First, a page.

Around 3.3 million Australian SMEs will enjoy a 25 per cent tax rate from 2021-22, after the government’s plan to fast-track the cuts passed both houses of federal parliament.
The tax cuts for small to medium-sized enterprises (SMEs) passed the upper house on Thursday (18 October).
Established while Malcolm Turnbull was still prime minister, the government’s original tax cut plan meant to drop the corporate tax rate for SMEs with annual turnovers of up to $50 million from 30 per cent to 25 per cent over a 10-year period, with the first drop to 27.5 per cent coming into effect on 1 July 2018, and to 25 per cent by 2026–27.
However, after the industry had lobbied for the government to bring forward the already legislated enterprise tax cut, the Morrison government announced that it would introduce legislation to bring the tax rate down to 25 per cent from 2021–22 for businesses with an annual turnover below $50 million — five years earlier than the former plan.
It is expected that 3.3 million SMEs, as well as their 7 million employees, would be the beneficiaries of the tax cuts.
After the updated legislation passed the Senate, Treasurer Josh Frydenberg and Small Business Minister Michaelia Cash said in a joint statement: “Businesses will keep more of their own money — that’s money they can invest back into their business, to create jobs, to boost their productivity and grow.
“Fast-tracking tax relief is part of our plan for a stronger economy and will drive more investment, more jobs and higher wages and builds on the first stage of business tax relief that our government delivered in May 2017.”
The SME tax cut will cost the government about $3.2 billion, which has been partially offset by the $1.3 billion in savings made from scrapping tax cuts for large businesses.
The Australian Small Business and Family Enterprise Ombudsman, Kate Carnell, welcomed the new tax cut plan, saying that it would increase jobs and boost economic growth, particularly in rural and regional areas “where the sustainability of so many communities is underpinned by small businesses”.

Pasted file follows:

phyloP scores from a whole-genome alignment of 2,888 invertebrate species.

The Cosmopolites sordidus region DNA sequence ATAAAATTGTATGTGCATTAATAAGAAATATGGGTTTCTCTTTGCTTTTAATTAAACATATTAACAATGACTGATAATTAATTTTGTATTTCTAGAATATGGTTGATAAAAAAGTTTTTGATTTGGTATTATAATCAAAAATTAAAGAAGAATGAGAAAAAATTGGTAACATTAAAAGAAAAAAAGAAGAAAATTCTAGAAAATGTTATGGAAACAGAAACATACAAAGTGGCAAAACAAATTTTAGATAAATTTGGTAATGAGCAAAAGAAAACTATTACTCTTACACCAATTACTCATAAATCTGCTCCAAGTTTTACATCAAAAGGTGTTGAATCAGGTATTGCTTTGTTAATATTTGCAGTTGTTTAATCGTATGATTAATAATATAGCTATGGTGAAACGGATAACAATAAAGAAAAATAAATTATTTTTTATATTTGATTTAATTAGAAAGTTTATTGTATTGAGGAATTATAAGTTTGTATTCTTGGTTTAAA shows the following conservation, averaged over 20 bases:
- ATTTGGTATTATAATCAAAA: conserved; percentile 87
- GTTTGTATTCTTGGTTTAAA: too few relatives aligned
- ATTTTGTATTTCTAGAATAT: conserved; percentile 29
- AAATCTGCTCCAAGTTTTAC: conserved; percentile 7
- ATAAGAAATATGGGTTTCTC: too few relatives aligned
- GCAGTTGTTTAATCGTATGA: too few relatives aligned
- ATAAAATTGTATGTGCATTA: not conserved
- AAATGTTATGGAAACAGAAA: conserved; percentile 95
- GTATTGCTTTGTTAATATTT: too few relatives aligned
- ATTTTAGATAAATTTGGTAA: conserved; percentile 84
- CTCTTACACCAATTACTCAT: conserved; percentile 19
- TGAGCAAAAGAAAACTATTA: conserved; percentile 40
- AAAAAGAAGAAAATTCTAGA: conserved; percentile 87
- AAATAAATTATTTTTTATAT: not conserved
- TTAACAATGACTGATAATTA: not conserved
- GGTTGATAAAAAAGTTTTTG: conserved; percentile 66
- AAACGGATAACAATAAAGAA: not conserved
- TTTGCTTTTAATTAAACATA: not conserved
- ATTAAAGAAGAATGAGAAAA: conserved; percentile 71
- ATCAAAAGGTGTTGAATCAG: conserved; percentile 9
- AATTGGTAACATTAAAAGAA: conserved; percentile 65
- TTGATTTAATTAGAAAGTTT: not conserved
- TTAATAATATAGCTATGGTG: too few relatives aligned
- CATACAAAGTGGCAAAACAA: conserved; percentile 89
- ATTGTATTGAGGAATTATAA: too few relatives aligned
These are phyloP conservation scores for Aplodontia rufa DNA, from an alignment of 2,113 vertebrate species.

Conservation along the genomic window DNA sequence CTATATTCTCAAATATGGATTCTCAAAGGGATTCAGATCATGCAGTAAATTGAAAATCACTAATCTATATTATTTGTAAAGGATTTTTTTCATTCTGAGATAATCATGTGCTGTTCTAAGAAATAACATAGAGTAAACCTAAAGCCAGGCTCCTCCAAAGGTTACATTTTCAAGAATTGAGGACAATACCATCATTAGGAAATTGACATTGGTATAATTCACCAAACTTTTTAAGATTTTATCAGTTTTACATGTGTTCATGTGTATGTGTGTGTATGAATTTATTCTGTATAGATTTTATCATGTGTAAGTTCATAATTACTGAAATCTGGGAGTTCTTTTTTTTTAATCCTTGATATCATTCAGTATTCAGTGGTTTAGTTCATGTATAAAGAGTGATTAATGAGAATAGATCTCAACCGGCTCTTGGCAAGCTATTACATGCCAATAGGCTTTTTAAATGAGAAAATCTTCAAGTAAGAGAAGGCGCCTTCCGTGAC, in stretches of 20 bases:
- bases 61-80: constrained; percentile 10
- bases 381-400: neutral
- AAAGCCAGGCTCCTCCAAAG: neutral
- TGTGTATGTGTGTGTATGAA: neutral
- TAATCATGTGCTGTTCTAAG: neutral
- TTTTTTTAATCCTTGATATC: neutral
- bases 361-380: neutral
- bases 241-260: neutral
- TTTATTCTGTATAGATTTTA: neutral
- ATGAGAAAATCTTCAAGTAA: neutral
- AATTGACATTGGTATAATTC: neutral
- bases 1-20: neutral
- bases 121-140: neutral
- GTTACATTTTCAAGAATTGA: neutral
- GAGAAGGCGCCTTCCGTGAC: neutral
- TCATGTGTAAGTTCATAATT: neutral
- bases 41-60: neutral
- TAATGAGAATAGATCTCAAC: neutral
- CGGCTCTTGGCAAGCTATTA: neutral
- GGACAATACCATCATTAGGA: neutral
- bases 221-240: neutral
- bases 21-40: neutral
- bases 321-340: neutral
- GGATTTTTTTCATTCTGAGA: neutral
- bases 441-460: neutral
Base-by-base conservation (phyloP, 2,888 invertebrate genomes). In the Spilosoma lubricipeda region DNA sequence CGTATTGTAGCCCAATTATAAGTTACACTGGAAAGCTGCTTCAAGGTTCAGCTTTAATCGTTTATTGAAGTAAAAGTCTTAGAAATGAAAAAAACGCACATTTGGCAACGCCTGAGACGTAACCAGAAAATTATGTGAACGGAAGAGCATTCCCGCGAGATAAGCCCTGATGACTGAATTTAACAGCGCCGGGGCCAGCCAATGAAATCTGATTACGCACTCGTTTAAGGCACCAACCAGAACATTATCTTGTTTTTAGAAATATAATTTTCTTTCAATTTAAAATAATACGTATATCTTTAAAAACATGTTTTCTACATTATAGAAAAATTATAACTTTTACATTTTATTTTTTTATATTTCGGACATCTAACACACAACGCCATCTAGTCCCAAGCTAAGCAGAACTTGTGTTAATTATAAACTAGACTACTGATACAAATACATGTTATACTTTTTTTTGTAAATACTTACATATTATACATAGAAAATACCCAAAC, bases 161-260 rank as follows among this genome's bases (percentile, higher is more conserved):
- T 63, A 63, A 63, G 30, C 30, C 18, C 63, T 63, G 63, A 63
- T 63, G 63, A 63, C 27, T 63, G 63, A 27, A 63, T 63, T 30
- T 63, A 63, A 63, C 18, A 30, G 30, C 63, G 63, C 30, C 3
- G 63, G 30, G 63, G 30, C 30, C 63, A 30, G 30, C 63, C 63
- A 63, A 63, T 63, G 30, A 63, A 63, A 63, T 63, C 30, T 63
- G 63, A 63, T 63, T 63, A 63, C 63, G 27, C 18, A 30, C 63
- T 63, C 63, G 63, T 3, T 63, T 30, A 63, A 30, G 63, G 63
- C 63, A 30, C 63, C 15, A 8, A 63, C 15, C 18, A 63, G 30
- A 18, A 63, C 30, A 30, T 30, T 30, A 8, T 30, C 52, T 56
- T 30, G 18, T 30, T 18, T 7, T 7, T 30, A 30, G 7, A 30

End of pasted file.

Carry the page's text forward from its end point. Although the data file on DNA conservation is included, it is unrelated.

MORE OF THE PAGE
“This was shown in … research that examined the impacts of the 2015 tax cuts for SMEs with a turnover of less than $2 million,” Ms Carnell said.
“When I talk to SME owners about the possibility of tax cuts, they have said they will put the money back into their business — equipment, more staff and expansion.”
In addition to dropping the tax rate for incorporated SMEs, the government said that unincorporated businesses would also receive a 16 per cent tax discount by 2021–22 under new laws.
“For example, a small business such as a café that makes $100,000 profit will have an additional $1,500 in 2020–21 and $2,500 in 2021–22,” the joint statement by Mr Frydenberg and Ms Cash stated.
Labor treasurer Chris Bowen said that the opposition was happy to implement the change in tax policy if elected into Parliament in the next federal election.
“[Businesses] deserve the certainty to know these tax cuts are locked in,” Mr Bowen said.
Once the cuts tax effect, Australia will be left with two different company tax rates, after the government was forced to abandon plans to slash the tax rate for all businesses after it was rejected by the Senate.
While tax cuts will be a welcome relief for SMEs, an accountant warned that it may not be without some pain, suggesting that shareholders could be in for a nasty surprise when it comes to dividends.
Treasury costs leaked to the media in September also indicate that the government has been considering extending the $20,000 instant asset write-off threshold to businesses with annual turnovers of $2 million to $10 million or expanding the $20,000 limit.
However, the government had changed the definition of a small business to one with annual revenues of up to $10 million, meaning that tax concessions would be available to businesses that fall in this category.
Adam Zuchetti is the editor of My Business, and has steered the publication’s editorial direction since early 2016.